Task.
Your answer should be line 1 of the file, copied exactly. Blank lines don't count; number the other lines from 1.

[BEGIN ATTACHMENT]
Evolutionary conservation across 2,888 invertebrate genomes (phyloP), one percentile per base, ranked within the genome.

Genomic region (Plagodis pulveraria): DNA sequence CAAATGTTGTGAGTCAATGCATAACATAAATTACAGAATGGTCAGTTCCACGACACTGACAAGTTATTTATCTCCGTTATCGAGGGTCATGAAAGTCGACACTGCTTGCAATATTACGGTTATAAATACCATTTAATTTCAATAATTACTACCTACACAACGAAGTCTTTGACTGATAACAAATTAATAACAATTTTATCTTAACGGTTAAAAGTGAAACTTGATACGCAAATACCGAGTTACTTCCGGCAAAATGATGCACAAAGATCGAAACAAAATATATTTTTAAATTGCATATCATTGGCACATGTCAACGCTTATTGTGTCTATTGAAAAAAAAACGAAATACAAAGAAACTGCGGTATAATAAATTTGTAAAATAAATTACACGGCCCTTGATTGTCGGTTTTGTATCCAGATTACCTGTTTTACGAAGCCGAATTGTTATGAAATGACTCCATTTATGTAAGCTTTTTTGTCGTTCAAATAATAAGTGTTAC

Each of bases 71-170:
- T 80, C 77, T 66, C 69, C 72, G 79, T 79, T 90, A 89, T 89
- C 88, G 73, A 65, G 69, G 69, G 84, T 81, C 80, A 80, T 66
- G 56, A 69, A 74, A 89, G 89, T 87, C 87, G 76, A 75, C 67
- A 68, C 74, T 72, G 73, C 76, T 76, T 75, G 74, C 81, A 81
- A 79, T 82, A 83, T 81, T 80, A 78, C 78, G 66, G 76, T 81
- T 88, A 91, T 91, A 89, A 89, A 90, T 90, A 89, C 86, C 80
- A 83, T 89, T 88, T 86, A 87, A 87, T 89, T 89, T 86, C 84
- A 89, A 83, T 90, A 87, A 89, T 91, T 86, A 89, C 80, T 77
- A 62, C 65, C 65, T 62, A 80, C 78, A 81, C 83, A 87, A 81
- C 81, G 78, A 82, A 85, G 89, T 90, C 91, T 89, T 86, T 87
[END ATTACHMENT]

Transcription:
Evolutionary conservation across 2,888 invertebrate genomes (phyloP), one percentile per base, ranked within the genome.